What can we do to help bring back the prairie. All ecosystems are important and each one adds a different component to the earth and all of its natural features and functions. Every ecosystem deserves to be protected an equal amount, and the endemic species there should all be recognized and given protection. Protecting the prairie doesn’t mean that we stop protecting other lands on earth, like the rainforests, coral reefs, and deserts. There are some strategies that scientists have implemented to bring back the priarie. If we could bring the prairie to around 25% of it’s historic range over the next 10–15 years, that would be tremendously helpful in our fight against biodiversity loss and climate change. Prairies are a carbon sink and prevent desertification, as previously mentioned. To do this, sites must first be evaluated. These sites are most likely farms and ranches. The soil quality must be good and the range must be hundreds of thousands of acres. There must be alot of adjacent land and protected range in order to prevent the problem of habitat fragmentation. This problem occurs when human development prevents migrations and takes away habitats of the original species, and although a lot of land may be protected, the species suffer as they cannot move freely between different areas of the protected land. Native prairie grasses must be planted, as agricultural or foreign plants may outcompete the prairies. The trees in the area should also be removed, as trees may outcompete the native grasses as well, and trees are not supposed to be growing in grasslands. Once the grasses have been restored, it’s time to reintroduce the native caretakers of the prairie, the bison. Bison are a keystone species for the prairie. They help keep grasses in check by eating them wherever they go. Their manure helps fertilize the grasses and allow for growth of new grasses. And they do not overgraze as they are constantly migrating and moving between new areas, meaning that grasses can replenish. Bison herds could be introduced with maybe 100, and in 5–10 years could number in the thousands. They would nurture the prairies and continue it’s growth. The second caretaker of the prairies would be fire. Now, burning prairies may seem bad, but burning prairies and burning old-growth rainforests in the Amazon or on Sumatra are very different things. When grasslands are burned, it clears the area of vegetation and allows new, healthier grass to grow. Prairie fires are a regular occurence, and they often aid the prairies in their continued growth and maintenance. Now, you may be asking, what should we do with all the human lands. I’m not advocating for the complete removal and destruction of all ranches and farms. They are an imporant part of many states’ and provinces’ economies. However, ranches and farms can conduct themselves in a more sustainable manner, and allow for migration of animals such as the Bison. Farmers and ranchers could also resist killing predators like the Gray wolf that migrate alongside the bison and other prairie animals, like the Pronghorn Antelope. Ranchers could also utilize their cattle in a way similar to bison. If cattle are allowed to do more free grazing on natural prairie habitats and a sustainable number is kept, they can function similar to bison. Ranch economics are to have as many cattle on a ranch as possible, leading to overgrazing and soil erosion. If a more sustainable number is kept, and they allow for native grasses and animals to coexist, ranches and farms should still be in fine condition. Now that the prairie has been somewhat restored, predators and other prey will be required to keep the ecosystem in check. Animals such as the gray wolf, grizzly bear, mountain lion, coyote, prairie falcon, black footed ferret, badgers, swift fox, prairie rattlesnake, and many others could serve as predators for the abundance of prey. This prey would include the bison, elk, pronghorn antelope, prairie chicken, prairie dog, ground squirrels, jackrabbits, meadow vole, prairie vole, grouse and many other prey animals. This restoration of the prairies would help protect and bring back a lost ecosystem, that once dominated much of the North American wilderness.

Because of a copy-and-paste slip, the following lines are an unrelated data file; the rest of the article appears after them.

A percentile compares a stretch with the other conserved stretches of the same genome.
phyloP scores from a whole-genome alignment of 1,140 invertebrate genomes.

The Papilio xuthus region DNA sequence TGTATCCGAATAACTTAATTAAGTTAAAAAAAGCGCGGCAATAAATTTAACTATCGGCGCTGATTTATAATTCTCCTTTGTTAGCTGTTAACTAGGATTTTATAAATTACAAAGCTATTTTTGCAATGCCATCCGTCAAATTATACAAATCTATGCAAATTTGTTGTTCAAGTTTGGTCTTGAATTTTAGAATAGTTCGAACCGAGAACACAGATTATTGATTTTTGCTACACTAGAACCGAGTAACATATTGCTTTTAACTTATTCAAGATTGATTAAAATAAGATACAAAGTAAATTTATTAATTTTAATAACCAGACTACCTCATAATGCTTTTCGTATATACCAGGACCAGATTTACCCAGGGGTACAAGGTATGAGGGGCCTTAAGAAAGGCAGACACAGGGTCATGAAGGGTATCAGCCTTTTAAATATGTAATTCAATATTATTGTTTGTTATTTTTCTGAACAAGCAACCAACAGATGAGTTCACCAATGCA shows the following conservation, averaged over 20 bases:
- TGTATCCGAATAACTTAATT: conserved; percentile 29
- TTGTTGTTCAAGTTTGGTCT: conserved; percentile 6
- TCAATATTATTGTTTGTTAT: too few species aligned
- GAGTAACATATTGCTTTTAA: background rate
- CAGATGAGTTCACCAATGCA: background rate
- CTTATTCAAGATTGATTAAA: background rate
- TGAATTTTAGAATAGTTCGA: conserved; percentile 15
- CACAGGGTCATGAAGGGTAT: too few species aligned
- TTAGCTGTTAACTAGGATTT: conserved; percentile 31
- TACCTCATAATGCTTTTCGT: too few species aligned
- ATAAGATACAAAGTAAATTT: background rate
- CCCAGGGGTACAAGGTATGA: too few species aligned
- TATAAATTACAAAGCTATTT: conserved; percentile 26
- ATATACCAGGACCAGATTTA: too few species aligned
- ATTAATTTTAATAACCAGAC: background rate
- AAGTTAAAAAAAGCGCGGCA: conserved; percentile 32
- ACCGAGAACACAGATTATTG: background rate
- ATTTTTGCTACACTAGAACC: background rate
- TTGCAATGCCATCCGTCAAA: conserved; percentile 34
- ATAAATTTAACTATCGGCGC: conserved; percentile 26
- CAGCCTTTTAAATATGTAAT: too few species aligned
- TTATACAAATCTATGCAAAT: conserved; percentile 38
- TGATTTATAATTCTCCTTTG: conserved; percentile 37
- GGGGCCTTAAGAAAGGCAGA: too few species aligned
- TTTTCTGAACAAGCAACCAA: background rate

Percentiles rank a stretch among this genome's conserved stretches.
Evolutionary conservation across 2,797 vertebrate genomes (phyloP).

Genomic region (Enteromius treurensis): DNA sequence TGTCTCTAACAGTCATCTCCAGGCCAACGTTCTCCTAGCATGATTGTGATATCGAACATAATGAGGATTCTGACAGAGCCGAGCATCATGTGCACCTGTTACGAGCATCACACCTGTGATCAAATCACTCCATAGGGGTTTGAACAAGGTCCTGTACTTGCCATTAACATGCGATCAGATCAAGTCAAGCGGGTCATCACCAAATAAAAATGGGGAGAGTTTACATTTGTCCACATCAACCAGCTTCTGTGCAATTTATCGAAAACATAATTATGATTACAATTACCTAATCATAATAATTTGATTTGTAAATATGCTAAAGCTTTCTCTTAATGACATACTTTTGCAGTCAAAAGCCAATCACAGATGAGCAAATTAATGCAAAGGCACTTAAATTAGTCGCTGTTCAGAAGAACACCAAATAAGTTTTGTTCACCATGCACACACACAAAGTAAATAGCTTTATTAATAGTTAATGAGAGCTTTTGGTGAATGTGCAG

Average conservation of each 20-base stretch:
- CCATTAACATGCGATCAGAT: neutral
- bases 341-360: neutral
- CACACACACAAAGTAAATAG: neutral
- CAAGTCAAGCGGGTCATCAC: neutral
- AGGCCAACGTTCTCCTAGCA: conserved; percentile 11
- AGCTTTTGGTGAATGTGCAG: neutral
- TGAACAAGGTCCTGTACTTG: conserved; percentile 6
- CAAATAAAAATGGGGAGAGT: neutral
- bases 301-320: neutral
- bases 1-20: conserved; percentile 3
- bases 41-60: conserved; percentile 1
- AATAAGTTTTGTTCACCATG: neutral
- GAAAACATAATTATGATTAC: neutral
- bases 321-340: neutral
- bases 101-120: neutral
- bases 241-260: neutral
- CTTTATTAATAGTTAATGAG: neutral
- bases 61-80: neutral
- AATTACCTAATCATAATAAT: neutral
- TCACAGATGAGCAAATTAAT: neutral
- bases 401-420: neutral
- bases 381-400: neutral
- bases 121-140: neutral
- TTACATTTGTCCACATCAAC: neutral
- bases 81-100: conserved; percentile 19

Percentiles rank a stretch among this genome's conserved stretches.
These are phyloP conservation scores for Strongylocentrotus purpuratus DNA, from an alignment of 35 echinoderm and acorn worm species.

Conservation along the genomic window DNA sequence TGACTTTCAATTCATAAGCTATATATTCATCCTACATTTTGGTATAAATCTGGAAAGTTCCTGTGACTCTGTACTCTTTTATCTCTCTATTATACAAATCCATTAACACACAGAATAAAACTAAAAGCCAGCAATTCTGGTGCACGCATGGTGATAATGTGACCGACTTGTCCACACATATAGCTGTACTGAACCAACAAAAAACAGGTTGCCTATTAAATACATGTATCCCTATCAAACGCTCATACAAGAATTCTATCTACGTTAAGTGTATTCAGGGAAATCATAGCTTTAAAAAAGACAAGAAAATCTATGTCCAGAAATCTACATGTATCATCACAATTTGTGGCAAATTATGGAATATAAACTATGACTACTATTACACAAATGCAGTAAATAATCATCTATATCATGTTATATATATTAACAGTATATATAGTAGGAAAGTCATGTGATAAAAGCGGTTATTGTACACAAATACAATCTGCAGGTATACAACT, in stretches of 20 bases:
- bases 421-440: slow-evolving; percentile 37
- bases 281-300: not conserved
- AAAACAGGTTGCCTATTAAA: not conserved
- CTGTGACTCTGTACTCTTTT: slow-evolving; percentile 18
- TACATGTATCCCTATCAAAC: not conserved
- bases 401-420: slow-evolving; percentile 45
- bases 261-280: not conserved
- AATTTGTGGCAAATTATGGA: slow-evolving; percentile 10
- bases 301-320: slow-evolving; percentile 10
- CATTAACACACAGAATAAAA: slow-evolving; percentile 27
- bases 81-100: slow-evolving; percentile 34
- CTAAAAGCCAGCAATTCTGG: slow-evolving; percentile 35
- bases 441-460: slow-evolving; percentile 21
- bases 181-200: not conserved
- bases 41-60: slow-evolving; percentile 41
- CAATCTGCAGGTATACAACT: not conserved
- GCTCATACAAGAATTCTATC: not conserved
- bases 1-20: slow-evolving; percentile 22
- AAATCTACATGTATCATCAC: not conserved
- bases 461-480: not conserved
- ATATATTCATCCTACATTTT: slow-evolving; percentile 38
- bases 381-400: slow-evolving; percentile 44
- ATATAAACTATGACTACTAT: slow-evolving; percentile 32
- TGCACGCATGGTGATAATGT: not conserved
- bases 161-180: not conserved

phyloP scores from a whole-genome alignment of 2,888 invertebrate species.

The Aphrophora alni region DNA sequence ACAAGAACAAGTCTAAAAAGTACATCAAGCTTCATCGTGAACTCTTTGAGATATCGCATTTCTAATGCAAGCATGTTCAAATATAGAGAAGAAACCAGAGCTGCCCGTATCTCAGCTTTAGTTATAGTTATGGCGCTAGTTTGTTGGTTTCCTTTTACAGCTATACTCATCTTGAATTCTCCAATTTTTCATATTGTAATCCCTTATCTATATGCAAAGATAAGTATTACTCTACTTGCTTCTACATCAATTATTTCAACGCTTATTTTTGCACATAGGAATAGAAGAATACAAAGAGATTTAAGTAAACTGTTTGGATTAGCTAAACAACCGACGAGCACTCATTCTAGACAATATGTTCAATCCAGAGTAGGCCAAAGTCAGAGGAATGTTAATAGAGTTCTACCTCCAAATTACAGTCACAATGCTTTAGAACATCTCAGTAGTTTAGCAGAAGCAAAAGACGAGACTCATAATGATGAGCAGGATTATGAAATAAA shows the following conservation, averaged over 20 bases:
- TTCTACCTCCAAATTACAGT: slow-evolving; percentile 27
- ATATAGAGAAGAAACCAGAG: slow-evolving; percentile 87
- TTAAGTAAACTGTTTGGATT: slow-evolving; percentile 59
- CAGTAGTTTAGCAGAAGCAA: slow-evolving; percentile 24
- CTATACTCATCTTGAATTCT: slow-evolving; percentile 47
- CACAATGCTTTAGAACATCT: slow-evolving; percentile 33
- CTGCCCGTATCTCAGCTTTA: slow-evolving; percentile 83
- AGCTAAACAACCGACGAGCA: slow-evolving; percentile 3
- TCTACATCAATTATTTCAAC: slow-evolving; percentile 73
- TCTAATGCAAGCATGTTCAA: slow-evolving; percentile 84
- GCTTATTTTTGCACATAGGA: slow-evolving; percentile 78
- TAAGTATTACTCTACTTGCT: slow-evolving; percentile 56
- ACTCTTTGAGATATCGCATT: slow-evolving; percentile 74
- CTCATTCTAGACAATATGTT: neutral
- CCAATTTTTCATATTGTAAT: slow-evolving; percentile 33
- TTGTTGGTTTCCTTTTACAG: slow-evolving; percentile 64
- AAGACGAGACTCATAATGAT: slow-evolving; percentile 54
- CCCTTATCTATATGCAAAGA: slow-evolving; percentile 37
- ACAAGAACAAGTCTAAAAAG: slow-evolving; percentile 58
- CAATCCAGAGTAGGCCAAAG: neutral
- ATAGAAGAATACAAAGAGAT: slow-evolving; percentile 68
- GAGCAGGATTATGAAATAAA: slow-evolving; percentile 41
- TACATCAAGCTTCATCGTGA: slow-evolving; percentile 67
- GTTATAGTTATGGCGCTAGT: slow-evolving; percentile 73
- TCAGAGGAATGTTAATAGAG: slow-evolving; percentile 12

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Hi! I'm Angad, a Grade 9 student from the University of Toronto Schools who loves learning anything and everything!